Book of Country, Municipal and Other Laws,

a most comprehensive handbook of medieval legislation used in Bohemia on the threshold of the Hussite rebellions

Pozice 1616
Článek 1268

About book

The manuscript identified with the pressmark 1864 in the Archives of Prague Capital, otherwise referred to as the Book of Country, Municipal and Other Laws, is essentially a very comprehensive handbook of medieval legislation used in Bohemia on the threshold of the Hussite rebellions. As to topic, the book may be ranked among legal literature – with its 268 numbered sheets, it represents the most comprehensive digest of legal texts of the Pre-Hussite era in Old Czech. It contains a wide range of diverse regulations, directions and legal statements originally Czech and also international ones.

The introductory part of the book is devoted to country’slaw – The Country’sLaws by Ondřej of Dubá, the Book of Rosenbergs, both the versions of the Country’sLaw Code. These are followed by vassalage laws, the Czech translation of the so-called Swabian Mirror. The most comprehensive part of the text is focused on the issues of Municipal law. It contains the Jihlava Laws, the Brno Laws, including the findings of local town council, and Brikcí de Licsko, the Czech version of the Swabian Mirror. It is followed by lists of taxes, charges and fines returned to the King and his officers. Copies of important royal documents and decrees are enclosed - for example Jewish privileges, vineyard regulations, etc.

The manuscript originated between 1413-1419 on the instigation of Prague Old Town Council and it remained in its ownership up to present. Owing to frequent footnotes, it is evident that the book was often used also in the following period and became an inherent aid in resolving disputes.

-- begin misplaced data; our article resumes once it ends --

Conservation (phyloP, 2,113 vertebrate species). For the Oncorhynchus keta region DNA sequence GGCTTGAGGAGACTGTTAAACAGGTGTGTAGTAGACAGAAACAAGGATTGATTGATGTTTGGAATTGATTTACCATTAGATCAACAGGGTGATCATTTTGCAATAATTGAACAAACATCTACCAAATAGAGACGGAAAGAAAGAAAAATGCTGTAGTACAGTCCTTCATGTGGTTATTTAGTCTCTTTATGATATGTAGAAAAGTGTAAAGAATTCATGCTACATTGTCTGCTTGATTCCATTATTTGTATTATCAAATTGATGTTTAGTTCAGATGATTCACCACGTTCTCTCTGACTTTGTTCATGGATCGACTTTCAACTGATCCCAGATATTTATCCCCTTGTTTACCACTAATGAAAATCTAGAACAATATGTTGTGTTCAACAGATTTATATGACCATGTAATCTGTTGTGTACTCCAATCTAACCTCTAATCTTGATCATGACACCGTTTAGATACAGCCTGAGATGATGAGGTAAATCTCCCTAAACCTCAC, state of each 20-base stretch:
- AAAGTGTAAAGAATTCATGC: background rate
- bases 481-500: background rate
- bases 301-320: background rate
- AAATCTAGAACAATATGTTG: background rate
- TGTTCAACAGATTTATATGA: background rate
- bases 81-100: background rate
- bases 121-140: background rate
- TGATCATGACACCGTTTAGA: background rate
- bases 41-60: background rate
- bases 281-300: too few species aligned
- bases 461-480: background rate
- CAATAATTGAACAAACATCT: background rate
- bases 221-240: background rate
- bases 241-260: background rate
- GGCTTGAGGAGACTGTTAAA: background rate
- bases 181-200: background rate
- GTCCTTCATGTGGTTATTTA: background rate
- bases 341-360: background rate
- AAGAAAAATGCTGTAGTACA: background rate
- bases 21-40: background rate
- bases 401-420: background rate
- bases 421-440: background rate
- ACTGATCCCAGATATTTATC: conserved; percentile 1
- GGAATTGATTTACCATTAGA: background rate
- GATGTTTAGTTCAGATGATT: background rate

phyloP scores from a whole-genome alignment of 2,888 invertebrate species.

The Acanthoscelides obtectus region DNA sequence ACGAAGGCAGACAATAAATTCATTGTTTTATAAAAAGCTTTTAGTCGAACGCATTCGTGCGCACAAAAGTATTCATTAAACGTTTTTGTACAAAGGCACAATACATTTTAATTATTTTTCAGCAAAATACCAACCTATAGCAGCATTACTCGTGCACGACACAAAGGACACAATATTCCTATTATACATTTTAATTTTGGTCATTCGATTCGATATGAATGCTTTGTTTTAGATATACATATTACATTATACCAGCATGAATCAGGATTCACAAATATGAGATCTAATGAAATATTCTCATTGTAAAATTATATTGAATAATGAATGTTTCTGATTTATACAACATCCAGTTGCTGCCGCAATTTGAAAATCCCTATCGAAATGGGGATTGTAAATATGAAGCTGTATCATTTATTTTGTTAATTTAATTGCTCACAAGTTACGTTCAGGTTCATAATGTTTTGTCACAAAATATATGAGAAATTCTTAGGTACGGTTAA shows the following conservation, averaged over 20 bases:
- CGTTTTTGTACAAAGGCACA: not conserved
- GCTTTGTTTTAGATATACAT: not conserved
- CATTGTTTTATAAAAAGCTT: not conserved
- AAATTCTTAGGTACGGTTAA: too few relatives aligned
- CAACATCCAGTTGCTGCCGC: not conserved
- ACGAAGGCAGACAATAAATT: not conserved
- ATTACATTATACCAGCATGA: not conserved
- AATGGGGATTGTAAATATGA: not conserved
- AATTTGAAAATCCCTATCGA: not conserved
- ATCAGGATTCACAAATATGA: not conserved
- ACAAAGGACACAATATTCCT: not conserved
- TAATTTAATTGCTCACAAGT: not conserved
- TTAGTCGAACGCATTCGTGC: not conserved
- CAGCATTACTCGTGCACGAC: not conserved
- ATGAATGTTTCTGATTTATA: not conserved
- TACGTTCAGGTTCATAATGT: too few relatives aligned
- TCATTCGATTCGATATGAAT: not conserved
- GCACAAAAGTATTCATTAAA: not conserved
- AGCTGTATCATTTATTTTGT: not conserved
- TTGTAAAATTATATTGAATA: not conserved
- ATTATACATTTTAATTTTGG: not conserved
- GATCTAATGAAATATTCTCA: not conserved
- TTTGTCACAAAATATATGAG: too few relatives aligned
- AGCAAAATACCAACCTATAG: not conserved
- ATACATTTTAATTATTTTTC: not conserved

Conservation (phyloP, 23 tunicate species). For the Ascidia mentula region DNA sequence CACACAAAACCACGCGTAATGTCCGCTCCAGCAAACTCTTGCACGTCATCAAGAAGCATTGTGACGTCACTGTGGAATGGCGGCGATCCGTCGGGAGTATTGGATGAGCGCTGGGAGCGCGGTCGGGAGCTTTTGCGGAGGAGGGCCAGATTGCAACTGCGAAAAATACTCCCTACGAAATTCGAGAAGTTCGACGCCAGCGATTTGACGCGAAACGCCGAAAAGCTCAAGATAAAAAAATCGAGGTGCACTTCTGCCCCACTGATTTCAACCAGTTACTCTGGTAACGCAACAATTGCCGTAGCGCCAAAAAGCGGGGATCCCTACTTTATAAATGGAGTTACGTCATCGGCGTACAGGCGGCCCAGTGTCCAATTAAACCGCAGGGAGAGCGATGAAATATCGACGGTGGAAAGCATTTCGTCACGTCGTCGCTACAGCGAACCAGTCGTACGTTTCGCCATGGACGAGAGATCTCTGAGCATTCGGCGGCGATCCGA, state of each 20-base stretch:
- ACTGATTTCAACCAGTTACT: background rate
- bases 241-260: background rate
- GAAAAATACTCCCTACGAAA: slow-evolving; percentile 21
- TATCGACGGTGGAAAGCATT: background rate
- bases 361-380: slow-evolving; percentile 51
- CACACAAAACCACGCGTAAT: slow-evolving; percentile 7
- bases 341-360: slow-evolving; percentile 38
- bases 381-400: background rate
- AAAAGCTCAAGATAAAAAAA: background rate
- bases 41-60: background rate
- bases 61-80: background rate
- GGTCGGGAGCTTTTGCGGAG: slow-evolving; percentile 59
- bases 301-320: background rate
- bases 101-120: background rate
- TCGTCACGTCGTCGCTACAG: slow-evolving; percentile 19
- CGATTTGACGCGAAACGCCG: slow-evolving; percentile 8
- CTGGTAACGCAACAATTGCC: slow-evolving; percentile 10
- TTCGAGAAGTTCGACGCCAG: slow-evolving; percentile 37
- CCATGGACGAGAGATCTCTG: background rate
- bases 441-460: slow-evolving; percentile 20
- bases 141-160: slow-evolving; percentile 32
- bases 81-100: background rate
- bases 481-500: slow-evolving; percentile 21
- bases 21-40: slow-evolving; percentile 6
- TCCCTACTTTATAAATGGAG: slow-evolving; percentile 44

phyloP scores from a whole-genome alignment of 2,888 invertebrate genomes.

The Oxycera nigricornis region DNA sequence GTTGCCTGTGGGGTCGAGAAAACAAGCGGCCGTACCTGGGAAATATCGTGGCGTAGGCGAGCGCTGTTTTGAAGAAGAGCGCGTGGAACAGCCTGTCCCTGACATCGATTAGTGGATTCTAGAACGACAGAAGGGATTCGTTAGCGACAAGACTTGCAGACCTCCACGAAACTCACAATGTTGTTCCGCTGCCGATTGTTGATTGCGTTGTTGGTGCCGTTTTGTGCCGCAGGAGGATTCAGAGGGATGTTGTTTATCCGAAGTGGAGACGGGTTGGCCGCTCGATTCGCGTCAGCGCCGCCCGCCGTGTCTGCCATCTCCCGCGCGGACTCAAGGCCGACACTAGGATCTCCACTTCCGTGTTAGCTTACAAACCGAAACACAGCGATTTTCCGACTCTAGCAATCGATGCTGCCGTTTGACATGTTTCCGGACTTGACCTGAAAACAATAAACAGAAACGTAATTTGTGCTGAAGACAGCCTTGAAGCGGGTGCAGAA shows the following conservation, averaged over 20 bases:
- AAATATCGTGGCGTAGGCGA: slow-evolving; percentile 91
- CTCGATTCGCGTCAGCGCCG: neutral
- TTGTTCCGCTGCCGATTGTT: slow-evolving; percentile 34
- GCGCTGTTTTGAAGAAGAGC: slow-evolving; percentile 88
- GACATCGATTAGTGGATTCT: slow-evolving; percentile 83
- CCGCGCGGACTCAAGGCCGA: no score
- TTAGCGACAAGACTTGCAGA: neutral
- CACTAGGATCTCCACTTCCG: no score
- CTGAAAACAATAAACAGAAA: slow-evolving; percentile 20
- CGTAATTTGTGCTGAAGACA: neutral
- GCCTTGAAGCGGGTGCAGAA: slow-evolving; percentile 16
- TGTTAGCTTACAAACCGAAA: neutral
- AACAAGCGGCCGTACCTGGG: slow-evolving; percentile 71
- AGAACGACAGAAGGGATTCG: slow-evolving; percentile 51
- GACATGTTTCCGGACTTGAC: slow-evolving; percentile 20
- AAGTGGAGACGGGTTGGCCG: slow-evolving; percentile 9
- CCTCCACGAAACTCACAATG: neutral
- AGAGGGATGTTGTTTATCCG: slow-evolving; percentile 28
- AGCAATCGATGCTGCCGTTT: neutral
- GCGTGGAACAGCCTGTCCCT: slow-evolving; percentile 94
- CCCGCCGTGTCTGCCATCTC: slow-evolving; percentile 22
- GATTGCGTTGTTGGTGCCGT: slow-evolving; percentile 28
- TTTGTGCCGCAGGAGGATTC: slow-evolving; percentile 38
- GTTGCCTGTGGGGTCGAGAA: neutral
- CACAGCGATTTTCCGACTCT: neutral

The circumstances as to the origin of the manuscript are not quite known but these may be imagined Two legal systems were applied in Czech towns - the so-called Magdeburg and Nuremberg law, whereas the towns in Bohemia were allowed to appeal right to Nuremberg or Magdeburg any time. King Wenceslas IV prohibited this and established Litoměřice as the supreme instance for the Magdeburg Law and Prague Old Town for the Nuremberg Law. As a result of this alteration, this manuscript may have come into existence as the handbook of secular laws used at that time.

It is very unique for its era. No similar books  preserved in Bohemia and Moravia at the turn of 14th a 15th centuries that contained such a varied medley of different legal texts. On the contrary, the compilations of similar contents appeared in Bohemian towns after the Hussite wars, most often in the second half of the 15th century. This is why the Prague Manuscript surmounted its period by twenty or thirty years at least. Our company, Tempus Libri, is publishing the facsimile of this illustrated manuscript in 199 copies for all the world.

The selling price of the facsimile, including its accompanying commentary publication, is CZK 140,000 (including the VAT decreased rate).